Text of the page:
When celebrities append their names to restaurants they have a hand in opening, the results are often nothing special; more sports stars than any other type of celeb open restaurants, so they’re usually sports bars that double as shrines to their on-field achievements. But actor Chazz Palminteri, best known for his roles in A Bronx Tale and Bullets over Broadway, has a winner on his hands with his new eponymous Italian restaurant, which recently opened in New York’s Midtown East; it’s about as classy and old-school as it gets, and Palminteri lets it speak for itself, only making his presence known in the name and when he drops in to greet customers.
On a recent visit at the invitation of the restaurant, the eatery was nearly at capacity with what appeared to be a nice mix of locals and guests at the many hotels in the area. The dining room is comfortable and the tables are nicely-spaced, with a color scheme of dark wood with gold, red, and orange touches. It has a clubby feel, and the wine list is surprisingly expansive, with about 250 bottles, decently priced and predominantly Italian and Californian.
If you’ve ever been to an upscale Italian restaurant you’ll most likely recognize the menu; it’s full of classic Italian dishes, and the preparations are faithful and well-executed. Appetizers include prosciutto & melone, caprese with homemade mozzarella, grilled artichoke hearts, grilled octopus with broccoli rabe, and homemade soups including minestrone and lobster soup. There’s a wide variety of risottos and fresh pastas, including mixed seafood risotto, homemade pappardelle Bolognese, squid ink linguine with fresh clams in red or white clam sauce, lobster ravioli in brandy sauce, bucatini carbonara, and gnocchi in veal ragout. As for entrees, those include whole baked or grilled branzino, grilled wild salmon with a plum chili sauce, chicken scarpariello, veal saltimbocca, and grilled rack of veal chop. There’s also a nice selection of steaks, including sliced steak alla pizzaiola, filet mignon, and chateaubriand for two; Palminteri partnered with the Empire Steakhouse team to open the restaurant, so the steakhouse cred is certainly there.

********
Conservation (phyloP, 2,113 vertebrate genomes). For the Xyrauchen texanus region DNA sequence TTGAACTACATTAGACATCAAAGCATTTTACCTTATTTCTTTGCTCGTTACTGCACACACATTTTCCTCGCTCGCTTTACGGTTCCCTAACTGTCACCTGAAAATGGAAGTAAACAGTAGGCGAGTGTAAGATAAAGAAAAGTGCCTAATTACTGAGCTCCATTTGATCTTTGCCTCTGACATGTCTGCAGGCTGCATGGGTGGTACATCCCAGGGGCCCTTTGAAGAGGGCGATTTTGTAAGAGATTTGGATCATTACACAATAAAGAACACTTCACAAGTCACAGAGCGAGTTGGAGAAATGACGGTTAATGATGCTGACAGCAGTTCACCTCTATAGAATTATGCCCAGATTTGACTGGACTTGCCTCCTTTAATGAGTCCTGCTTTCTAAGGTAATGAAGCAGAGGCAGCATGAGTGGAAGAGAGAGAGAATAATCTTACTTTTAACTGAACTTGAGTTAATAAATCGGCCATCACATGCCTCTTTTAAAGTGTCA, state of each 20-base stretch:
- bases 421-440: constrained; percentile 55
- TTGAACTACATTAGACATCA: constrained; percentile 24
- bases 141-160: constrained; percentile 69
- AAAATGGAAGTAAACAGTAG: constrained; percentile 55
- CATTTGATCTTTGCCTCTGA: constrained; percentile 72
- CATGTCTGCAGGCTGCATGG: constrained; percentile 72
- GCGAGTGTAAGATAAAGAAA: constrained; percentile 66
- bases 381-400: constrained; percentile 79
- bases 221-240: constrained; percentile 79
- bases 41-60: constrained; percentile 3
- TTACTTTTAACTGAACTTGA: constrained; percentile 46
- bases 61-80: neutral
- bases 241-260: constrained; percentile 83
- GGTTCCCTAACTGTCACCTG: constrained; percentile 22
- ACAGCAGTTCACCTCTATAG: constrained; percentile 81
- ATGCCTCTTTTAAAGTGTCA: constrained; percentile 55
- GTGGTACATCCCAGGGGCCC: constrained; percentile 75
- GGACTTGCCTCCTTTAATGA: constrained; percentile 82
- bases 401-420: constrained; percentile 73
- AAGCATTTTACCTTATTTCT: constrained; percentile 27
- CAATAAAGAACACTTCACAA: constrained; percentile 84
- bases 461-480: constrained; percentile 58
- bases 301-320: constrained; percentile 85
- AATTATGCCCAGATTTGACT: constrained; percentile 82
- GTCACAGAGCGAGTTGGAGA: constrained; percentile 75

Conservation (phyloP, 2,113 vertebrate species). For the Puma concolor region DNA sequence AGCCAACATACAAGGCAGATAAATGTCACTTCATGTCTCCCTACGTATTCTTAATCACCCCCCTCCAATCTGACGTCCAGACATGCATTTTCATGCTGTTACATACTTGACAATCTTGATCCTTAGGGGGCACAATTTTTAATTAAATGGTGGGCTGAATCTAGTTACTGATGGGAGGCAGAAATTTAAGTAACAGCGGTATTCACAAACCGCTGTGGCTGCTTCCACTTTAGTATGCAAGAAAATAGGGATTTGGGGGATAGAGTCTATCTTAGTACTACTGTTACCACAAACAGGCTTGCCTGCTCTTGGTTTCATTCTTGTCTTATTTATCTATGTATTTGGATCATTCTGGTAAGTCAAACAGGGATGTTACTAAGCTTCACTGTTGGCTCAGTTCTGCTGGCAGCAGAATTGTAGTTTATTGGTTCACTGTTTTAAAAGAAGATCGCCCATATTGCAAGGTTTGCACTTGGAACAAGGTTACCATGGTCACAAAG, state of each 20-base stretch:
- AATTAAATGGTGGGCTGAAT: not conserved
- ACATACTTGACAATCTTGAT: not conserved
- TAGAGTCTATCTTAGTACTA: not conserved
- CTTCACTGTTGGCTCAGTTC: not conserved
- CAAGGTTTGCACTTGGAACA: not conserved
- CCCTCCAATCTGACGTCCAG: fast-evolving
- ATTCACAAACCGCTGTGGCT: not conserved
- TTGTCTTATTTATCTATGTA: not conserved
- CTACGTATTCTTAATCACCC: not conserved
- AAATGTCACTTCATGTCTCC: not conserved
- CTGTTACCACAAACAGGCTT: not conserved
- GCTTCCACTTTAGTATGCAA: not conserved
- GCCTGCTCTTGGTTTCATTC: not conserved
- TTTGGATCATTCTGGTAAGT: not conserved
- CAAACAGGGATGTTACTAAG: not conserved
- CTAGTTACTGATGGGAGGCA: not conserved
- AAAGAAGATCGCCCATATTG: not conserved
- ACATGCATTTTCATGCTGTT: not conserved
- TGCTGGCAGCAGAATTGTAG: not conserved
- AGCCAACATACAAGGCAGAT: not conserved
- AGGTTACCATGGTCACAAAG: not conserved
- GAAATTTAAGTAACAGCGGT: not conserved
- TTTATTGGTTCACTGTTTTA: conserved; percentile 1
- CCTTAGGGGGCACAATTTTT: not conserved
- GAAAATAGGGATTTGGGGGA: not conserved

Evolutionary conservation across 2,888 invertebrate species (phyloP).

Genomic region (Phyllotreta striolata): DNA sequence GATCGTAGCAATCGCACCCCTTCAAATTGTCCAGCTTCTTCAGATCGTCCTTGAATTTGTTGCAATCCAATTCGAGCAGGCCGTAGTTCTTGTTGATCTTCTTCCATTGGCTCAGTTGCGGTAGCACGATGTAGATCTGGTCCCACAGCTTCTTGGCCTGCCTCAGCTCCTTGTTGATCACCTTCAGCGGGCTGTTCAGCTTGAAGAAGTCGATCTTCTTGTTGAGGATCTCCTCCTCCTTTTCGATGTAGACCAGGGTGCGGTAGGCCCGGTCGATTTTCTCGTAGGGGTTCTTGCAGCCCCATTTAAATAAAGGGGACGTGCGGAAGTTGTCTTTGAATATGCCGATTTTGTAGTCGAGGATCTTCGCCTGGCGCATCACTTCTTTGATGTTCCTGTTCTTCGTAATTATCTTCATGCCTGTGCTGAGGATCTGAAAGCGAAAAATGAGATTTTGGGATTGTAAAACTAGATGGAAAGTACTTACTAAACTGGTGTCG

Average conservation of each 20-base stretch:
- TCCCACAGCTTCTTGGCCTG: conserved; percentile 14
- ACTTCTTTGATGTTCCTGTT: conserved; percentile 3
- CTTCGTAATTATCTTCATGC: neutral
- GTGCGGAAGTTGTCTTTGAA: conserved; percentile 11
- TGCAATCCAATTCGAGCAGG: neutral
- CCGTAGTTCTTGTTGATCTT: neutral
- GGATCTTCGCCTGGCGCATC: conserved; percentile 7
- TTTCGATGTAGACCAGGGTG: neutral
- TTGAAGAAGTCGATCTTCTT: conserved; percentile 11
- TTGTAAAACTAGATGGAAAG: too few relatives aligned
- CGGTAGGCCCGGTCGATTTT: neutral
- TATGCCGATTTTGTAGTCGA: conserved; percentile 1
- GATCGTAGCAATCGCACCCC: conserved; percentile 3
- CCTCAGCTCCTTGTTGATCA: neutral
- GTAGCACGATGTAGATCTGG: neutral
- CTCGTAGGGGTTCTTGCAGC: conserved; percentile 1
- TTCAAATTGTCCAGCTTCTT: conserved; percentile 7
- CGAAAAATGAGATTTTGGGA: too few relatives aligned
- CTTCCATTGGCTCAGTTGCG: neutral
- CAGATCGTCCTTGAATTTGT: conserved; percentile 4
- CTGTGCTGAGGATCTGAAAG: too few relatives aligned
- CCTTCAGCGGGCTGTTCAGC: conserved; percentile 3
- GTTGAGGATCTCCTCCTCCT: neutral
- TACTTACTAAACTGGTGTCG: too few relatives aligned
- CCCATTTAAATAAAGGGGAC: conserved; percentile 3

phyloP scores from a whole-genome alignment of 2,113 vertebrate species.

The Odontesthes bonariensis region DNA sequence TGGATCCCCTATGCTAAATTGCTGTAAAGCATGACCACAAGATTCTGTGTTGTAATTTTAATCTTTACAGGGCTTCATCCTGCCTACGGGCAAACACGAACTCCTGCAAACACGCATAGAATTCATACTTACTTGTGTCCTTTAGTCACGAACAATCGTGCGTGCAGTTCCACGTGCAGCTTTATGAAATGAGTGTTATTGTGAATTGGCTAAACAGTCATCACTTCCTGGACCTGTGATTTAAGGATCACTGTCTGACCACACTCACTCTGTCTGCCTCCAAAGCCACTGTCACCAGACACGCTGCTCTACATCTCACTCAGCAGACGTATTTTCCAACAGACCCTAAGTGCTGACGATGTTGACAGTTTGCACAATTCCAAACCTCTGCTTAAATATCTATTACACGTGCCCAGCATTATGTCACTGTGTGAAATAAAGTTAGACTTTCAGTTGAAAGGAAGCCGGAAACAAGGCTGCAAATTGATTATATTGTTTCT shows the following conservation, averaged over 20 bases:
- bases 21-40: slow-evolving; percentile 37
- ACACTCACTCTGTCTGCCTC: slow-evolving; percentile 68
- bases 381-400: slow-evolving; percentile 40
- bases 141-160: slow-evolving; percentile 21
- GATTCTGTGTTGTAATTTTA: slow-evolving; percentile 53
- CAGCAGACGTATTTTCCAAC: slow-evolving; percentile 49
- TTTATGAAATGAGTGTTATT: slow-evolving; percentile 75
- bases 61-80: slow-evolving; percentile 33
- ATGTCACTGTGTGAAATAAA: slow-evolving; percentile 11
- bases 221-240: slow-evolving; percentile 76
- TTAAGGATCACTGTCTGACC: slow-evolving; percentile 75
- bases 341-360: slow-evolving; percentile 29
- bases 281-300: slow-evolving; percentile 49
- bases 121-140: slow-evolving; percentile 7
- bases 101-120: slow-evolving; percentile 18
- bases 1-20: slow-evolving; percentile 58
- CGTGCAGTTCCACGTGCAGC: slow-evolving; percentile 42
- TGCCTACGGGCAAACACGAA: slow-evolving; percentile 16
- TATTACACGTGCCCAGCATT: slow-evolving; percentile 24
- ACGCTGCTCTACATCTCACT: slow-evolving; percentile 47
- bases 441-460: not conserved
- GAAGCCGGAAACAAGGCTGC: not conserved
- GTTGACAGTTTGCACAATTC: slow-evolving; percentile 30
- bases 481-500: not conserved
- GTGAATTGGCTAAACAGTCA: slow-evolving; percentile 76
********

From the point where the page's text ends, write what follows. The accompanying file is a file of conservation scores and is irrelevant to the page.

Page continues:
A special appetizer of langoustines was slightly overcooked but nicely complemented with a spinach salad; and another special, veal ossobocco, was meltingly tender and served with a flavorful and on-point risotto. The grilled rack of veal chop, listed on the menu as “Cremagliera Bronx Grigliate di Vitello” was a large double-cut chop, topped with sautéed onions, mushrooms, peppers, and fresh herbs, and was perfectly caramelized on the outside and cooked to a perfect medium. Service was friendly and knowledgeable, and the meal was well-paced and leisurely.
There’s no shortage of pricey old-school Italian restaurants in New York City, but this stretch of Midtown East has been desperately in need of a hangout like this; it also looks like it would be a great power lunch spot. Palminteri’s work on stage and screen has made him a king of New York, and this restaurant lets him sit even a little higher on his throne.